when an amendment ratified by the voters becomes effective, and has held it is not immediately after the election occurs. Instead, an amendment does not become effective until the results of the election are certified.10
Amendment by Constitutional Convention
Article XII, § 2 of the Constitution provides that:
If at any time a majority of the senate and assembly shall deem it necessary to call a convention to revise or change this constitution, they shall recommend to the electors to vote for or against a convention at the next election for members of the legislature. And if it shall appear that a majority of the electors voting thereon have voted for a convention, the legislature shall, at its next session, provide for calling such convention.
Since the constitutional convention of 1847-48, the senate and assembly has never deemed it necessary to call a convention.
The 1848 preamble to the Wisconsin Constitution states:
We, the people of Wisconsin, grateful to Almighty God for our freedom, in order to secure its blessings, form a more perfect government, insure domestic tranquility and promote the general welfare, do establish this constitution.
The 1848 preamble echoes sentiments from the preamble in the Declaration of Independence (“We hold these truths to be self-evident, that all men are created equal, that they are endowed by their Creator with certain unalienable Rights, that among these are Life, Liberty and the pursuit of Happiness”) and in the preamble to the U.S. Constitution (“We the People of the United States, in order to form a more perfect union, establish justice, insure domestic tranquility, provide for the common defense, promote the general welfare, and secure the blessings of liberty to ourselves and our posterity, do ordain and establish this Constitution for the United States of America.”)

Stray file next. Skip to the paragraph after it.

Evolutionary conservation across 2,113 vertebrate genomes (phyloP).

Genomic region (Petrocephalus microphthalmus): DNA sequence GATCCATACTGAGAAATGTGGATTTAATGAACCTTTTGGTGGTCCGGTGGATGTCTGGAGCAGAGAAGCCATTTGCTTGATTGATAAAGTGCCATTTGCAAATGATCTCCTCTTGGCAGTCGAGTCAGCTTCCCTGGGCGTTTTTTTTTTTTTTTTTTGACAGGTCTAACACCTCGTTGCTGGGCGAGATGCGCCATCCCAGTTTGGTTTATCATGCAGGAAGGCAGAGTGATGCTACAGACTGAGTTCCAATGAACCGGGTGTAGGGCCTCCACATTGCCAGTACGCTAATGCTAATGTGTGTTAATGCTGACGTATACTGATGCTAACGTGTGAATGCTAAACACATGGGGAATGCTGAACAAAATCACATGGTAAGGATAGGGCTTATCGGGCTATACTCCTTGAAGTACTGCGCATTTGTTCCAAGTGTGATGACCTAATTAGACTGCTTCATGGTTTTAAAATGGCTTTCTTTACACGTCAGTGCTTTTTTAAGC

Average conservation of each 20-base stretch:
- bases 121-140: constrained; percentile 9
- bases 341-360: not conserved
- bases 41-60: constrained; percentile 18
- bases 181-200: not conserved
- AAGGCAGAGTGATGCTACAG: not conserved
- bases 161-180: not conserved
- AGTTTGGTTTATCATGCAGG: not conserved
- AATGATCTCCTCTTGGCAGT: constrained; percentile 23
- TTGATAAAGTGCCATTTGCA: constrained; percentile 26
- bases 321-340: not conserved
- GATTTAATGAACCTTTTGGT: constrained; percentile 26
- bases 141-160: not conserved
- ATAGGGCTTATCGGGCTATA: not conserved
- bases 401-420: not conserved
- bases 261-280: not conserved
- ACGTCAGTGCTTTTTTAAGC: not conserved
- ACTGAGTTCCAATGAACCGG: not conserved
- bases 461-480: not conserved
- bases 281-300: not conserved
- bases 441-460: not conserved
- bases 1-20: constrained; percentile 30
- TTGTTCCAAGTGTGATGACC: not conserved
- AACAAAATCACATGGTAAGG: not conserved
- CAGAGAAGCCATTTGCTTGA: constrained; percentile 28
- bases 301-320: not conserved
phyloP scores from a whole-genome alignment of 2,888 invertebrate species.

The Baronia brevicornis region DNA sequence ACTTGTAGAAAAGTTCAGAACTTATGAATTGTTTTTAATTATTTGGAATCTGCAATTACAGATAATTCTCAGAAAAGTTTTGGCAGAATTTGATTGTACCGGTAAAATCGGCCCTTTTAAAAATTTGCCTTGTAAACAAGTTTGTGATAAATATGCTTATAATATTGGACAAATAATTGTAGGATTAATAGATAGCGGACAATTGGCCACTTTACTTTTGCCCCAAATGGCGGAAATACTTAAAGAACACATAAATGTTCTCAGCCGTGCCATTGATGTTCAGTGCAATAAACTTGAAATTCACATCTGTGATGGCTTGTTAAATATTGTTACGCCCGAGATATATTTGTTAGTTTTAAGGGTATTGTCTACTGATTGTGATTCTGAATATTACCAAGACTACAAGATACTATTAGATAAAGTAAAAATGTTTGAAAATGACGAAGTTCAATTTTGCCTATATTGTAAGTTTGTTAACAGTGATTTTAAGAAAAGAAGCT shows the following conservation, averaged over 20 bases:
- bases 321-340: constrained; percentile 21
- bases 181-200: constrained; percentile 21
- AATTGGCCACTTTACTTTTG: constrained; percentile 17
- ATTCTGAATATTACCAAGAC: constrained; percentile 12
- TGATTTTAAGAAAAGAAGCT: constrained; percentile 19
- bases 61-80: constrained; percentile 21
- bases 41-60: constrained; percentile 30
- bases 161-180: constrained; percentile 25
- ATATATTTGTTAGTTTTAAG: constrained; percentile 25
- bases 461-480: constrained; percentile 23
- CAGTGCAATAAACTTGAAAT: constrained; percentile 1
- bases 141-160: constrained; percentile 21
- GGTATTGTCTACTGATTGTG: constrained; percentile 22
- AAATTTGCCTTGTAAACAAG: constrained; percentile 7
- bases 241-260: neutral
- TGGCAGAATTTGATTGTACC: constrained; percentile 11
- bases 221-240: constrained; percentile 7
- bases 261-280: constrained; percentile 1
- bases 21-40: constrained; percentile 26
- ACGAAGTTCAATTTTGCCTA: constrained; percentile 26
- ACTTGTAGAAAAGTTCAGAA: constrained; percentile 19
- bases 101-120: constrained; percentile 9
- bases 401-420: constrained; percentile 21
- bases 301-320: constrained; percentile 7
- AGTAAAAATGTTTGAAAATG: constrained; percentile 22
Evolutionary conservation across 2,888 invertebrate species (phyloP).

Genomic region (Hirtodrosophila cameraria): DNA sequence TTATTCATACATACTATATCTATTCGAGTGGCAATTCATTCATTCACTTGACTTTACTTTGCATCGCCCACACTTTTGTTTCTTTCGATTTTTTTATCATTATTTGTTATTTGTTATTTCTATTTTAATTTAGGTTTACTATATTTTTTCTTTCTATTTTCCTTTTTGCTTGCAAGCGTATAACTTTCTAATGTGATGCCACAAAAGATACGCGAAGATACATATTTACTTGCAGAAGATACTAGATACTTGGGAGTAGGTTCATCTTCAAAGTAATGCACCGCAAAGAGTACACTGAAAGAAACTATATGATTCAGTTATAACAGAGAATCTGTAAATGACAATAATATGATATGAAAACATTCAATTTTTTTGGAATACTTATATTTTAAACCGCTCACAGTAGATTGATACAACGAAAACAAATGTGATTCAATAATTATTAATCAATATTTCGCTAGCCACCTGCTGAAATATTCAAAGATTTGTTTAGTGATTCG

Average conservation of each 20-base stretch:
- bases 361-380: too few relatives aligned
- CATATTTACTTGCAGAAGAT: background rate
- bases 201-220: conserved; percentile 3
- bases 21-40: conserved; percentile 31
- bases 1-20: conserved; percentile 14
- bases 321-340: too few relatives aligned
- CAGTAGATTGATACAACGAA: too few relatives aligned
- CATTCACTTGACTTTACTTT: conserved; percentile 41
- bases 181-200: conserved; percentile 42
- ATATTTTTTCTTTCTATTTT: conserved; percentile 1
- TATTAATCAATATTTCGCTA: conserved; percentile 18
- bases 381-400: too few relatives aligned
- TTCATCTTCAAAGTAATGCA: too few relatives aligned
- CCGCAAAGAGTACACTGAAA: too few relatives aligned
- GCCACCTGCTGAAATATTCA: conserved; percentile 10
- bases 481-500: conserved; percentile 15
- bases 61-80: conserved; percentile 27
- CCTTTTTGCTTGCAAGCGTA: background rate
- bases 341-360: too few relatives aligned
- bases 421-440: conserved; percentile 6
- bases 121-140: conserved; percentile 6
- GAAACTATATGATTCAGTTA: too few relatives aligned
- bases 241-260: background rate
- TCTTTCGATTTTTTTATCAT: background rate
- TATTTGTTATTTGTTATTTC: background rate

But there is also a humbleness to the Wisconsin Constitution, a
sub silentio acknowledgment therein that the 1848 drafters were not perfect, and may not have created a perfect constitution. That acknowledgment is inherent in Article XII, and the two sections therein that enable each successive generation to amend the Wisconsin Constitution. So, if you are convinced that the Wisconsin Constitution is not now optimally drafted so as to achieve its lofty goals, Article XII awaits for you.
This article was originally published on the State Bar of Wisconsin’s
Agriculture Law and Rural Practice Blog of the Solo/Small Firm & General Practice Section. Visit the State Bar
sections or the
Solo/Small Firm & General Practice Section webpages to learn more about the benefits of section membership.
1 Ray A. Brown,
The Making of the Wisconsin Constitution, 1949 Wis. L. Rev. 648, 648.
2 Legis. Ref. Bureau,
Wisconsin Blue Book 2019-2020, 503 (2019).
3 Robert F. Williams,
Is the Wisconsin State Constitution Obsolete? Toward a Twenty-First Century, Functionalist Assessment,
90 Marq. L. Rev. 425 (2007).
4 Wis. Const. art XII, §1.
Bartlett v. Evers, 2020 WI 68, ¶32 n.12, 393 Wis. 2d 172, 945 N.W.2d 685 (“The Wisconsin Constitution provides that a proposed amendment must be approved by two consecutive legislatures and then ratified by the people”).
6See McConkey v. Van Hollen, 2010 WI 57, 326 Wis. 2d 1, 783 N.W.2d 855;
Milwaukee Alliance v. Elections Bd., 106 Wis. 2d 593, 317 N.W.2d 420 (1982);
State ex rel. Thomson v. Zimmerman, 264 Wis. 644, 60 N.W.2d 416 (1953);
State ex rel. Hudd v. Timme, 54 Wis. 318, 11 N.W. 785 (1882).
7Id. at 2010 WI 57, ¶40 (emphasis added, citation omitted).
8Id. at 2010 WI 57, ¶28 (emphasis added, citation omitted).
9Id. at 2010 WI 57, ¶50.
10 See State v. Gonzales, 2002 WI 59, ¶26, 253 Wis. 2d 134, 645 N.W.2d 264; Wis. Stat. § 7.70(3)(h).